for that aid and assistance of his Holy Spirit, The first believers, who were of one heart without which we can do nothing to advanand one soul, who continued steadfast in the tage. apostles' doctrine, and had all things in com Antioch, the capital of Syria, built about mon, would probably have been well content three hundred years before Christ, had been to have lived together in Jerusalem, till death long the most flourishing city of the East. had successively transplanted them to the Je- The most remarkable circumstance of its anrusalem which is above. But this was not to cient state, as suiting our present purpose, be their rest; and their Lord, who had ap- was its having been the seat and residence of pointed them to be “the salt of the earth,” Antiochus, the most cruel and inveterate eneand “the light of the world,” (Matt. v.) my of the church and people of God; the made use of the rage of their enemies to ef- most direct and eminent type of that Antifect that separation which those who are christ who was afterwards to appear in the united by the grace of God are often so loath world; spoken of expressly by prophecy in to yield to. Little did Herod and the Jews Daniel, chap. xi.; the completion of which consider what would be the consequence of you may see at large in the first book of the persecution they raised against the church Maccabees, in Josephus, and more briefly in of Christ: but persecutors are always blind, the 79th and 80th Psalms. But behold the and counteract their own designs. So here; wisdom, the power, and the providence of for we are told, that those whom they scat- God! when his people were brought low, be tered abroad "went every where preaching helped them; he set those bounds to the rage the word.” Thus the word of the Lord “ ran of the adversary which could not be broken and was glorified;" their bitterest enemies through; and, at length, in his appointed contributing to push it forward, till, in a few time, he erected this first general standard years, it was published" from sea to sea,” of the gospel upon the very spot where his and “from the river to the ends of the earth,” grand enemy had so long encamped, and from Psalm lxxii.

whence his pernicious counsels and enter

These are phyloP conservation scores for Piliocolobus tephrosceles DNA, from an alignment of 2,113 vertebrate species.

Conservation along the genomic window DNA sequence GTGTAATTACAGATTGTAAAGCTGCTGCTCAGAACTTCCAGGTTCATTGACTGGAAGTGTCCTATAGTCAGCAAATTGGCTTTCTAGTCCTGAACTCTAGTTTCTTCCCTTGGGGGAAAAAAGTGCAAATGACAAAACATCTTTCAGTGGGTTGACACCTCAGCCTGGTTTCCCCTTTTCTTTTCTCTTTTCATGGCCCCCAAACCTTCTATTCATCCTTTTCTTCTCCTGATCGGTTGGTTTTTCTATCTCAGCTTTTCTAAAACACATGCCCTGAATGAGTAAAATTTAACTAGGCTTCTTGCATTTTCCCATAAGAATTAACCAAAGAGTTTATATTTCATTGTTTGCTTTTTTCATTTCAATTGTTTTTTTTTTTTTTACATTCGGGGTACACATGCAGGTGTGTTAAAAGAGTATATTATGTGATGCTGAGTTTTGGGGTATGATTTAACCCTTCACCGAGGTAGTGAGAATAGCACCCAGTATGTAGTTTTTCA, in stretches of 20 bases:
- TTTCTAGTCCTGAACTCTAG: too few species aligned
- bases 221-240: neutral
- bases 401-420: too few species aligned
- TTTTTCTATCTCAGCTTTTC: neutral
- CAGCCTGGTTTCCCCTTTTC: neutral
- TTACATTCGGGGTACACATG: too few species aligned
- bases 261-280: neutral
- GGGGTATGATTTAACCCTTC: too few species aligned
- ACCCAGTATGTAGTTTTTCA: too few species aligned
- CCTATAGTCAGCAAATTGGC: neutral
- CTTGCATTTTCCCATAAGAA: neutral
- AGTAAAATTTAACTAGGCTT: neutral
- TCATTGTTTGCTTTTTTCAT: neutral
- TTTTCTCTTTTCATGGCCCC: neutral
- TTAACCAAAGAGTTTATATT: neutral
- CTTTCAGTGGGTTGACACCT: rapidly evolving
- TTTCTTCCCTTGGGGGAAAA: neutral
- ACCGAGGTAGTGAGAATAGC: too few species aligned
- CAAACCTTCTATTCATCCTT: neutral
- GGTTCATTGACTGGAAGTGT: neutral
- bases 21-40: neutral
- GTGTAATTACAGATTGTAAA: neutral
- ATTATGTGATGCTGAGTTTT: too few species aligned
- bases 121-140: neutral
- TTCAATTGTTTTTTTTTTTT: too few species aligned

prises had so far proceeded. The application / still founded upon scripture, and confirmed by of this is very suitable to the times in which experience. If we know nothing of it in our we now live. We see a powerful combina- own cases, it is because our tempers and mantion against the Protestant interest. Our pers have hitherto been too conformable to enemies are many and mighty: their designs, that wicked world which in our baptisms we we have reason to believe, are deep laid, and were engaged to renounce. I shall have octheir efforts unwearied. Once and again our casion to speak farther upon this point before hopes have been almost swallowed up; and I close; in the mean time, here is a test to though we, through the singular goodness of examine ourselves by. If we could not glory God, have hitherto escaped, the storm has in the christian name, under the same cirfallen heavy upon our brethren abroad. What cumstances as the disciples bore it at Antioch, may be the immediate issue of the present we are yet unworthy of it. Let conscience threatening appearances, we know not; but judge. we may encourage ourselves, from the expe Once more, Antioch, the city where the rience of past ages, as well as from the sure gospel once so flourished, that from thence promises of scripture, that however the kings the whole christian church received that of the earth may assemble, and the rulers name by which it is still called, is now no take counsel together, (Psal. ii.) God has a more. It has been a heap of ruins more than hook in their nose, and a bridle in their jaws; five hundred years. The light of the gospel (Isa. xxxvii.) and all their force and policy has been long withdrawn; gaiety and festishall at last bring about what they least de- vity are likewise forgot. Slavery, imposture, sire and intend, the welfare and glory of and barbarism, have blotted out the resemGod's church. He that caused the christian blance, and even the remembrance of what it name go forth first at Antioch, where the truth once was. O that our yet happy land could of God had been most eminently and success from hence take a timely warning! Our prifully opposed, can likewise introduce a tem- vileges are great; perhaps greater, all things per and worship truly christian, in those considered, than any nation has possessed places which at present seem destitute of since the days of Solomon. Our preservation either. And for this it is our duty continual- hitherto has been wonderful; often have we ly to pray: